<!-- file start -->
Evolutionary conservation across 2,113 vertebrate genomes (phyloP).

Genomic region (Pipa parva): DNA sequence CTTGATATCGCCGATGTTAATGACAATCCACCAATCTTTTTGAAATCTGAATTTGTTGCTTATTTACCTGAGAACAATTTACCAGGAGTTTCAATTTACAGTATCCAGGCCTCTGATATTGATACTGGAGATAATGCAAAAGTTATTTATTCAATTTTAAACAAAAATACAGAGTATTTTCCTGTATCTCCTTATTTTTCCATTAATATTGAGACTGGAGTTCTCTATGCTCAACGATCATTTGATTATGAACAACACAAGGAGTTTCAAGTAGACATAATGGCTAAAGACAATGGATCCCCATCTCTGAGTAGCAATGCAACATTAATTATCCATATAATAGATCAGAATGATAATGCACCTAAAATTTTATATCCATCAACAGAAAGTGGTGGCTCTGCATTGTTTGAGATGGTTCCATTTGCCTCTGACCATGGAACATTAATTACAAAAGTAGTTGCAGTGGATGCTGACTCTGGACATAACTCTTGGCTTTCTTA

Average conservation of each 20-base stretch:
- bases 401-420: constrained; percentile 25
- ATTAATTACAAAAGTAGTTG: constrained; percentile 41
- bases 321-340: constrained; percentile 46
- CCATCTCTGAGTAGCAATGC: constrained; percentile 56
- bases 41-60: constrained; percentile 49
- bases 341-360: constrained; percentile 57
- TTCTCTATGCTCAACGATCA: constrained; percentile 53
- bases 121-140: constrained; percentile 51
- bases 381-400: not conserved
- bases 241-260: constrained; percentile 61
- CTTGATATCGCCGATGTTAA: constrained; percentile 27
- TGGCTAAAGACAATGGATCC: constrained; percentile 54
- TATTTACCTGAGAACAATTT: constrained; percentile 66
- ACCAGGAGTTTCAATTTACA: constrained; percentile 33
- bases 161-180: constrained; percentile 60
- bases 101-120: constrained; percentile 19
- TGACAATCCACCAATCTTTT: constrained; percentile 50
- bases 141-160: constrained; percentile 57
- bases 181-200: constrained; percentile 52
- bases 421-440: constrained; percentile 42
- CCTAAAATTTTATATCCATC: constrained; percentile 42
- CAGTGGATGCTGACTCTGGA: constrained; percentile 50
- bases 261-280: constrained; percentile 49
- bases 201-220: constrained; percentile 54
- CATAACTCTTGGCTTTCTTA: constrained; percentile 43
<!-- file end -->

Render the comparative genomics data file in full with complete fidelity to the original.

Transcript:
Evolutionary conservation across 2,113 vertebrate genomes (phyloP).

Genomic region (Pipa parva): DNA sequence CTTGATATCGCCGATGTTAATGACAATCCACCAATCTTTTTGAAATCTGAATTTGTTGCTTATTTACCTGAGAACAATTTACCAGGAGTTTCAATTTACAGTATCCAGGCCTCTGATATTGATACTGGAGATAATGCAAAAGTTATTTATTCAATTTTAAACAAAAATACAGAGTATTTTCCTGTATCTCCTTATTTTTCCATTAATATTGAGACTGGAGTTCTCTATGCTCAACGATCATTTGATTATGAACAACACAAGGAGTTTCAAGTAGACATAATGGCTAAAGACAATGGATCCCCATCTCTGAGTAGCAATGCAACATTAATTATCCATATAATAGATCAGAATGATAATGCACCTAAAATTTTATATCCATCAACAGAAAGTGGTGGCTCTGCATTGTTTGAGATGGTTCCATTTGCCTCTGACCATGGAACATTAATTACAAAAGTAGTTGCAGTGGATGCTGACTCTGGACATAACTCTTGGCTTTCTTA

Average conservation of each 20-base stretch:
- bases 401-420: constrained; percentile 25
- ATTAATTACAAAAGTAGTTG: constrained; percentile 41
- bases 321-340: constrained; percentile 46
- CCATCTCTGAGTAGCAATGC: constrained; percentile 56
- bases 41-60: constrained; percentile 49
- bases 341-360: constrained; percentile 57
- TTCTCTATGCTCAACGATCA: constrained; percentile 53
- bases 121-140: constrained; percentile 51
- bases 381-400: not conserved
- bases 241-260: constrained; percentile 61
- CTTGATATCGCCGATGTTAA: constrained; percentile 27
- TGGCTAAAGACAATGGATCC: constrained; percentile 54
- TATTTACCTGAGAACAATTT: constrained; percentile 66
- ACCAGGAGTTTCAATTTACA: constrained; percentile 33
- bases 161-180: constrained; percentile 60
- bases 101-120: constrained; percentile 19
- TGACAATCCACCAATCTTTT: constrained; percentile 50
- bases 141-160: constrained; percentile 57
- bases 181-200: constrained; percentile 52
- bases 421-440: constrained; percentile 42
- CCTAAAATTTTATATCCATC: constrained; percentile 42
- CAGTGGATGCTGACTCTGGA: constrained; percentile 50
- bases 261-280: constrained; percentile 49
- bases 201-220: constrained; percentile 54
- CATAACTCTTGGCTTTCTTA: constrained; percentile 43